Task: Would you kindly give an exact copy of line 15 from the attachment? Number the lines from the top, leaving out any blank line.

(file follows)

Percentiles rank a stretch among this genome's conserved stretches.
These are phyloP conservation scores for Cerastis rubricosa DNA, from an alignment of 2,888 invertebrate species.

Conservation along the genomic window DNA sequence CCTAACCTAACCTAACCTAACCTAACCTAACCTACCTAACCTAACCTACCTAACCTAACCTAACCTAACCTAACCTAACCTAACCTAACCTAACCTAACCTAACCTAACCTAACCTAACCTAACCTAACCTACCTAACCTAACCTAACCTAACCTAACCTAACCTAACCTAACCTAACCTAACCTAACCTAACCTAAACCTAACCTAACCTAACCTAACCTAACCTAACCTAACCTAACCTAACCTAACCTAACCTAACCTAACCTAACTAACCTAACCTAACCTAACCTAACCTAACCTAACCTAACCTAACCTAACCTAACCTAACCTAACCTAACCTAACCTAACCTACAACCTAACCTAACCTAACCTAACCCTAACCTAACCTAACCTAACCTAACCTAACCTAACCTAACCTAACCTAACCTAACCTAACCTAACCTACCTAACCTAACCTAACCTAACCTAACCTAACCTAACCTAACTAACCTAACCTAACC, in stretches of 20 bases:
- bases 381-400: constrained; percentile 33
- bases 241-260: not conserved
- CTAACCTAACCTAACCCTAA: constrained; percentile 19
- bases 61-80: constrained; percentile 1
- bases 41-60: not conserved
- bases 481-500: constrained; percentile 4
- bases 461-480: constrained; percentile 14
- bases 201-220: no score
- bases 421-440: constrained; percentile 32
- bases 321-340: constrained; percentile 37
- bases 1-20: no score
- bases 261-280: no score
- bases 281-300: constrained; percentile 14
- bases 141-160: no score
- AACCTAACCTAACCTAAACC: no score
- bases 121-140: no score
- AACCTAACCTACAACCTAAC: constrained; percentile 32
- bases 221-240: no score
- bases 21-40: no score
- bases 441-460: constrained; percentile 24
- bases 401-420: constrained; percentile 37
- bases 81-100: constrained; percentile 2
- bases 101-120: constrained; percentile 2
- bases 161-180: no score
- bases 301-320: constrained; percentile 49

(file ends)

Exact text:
- bases 261-280: no score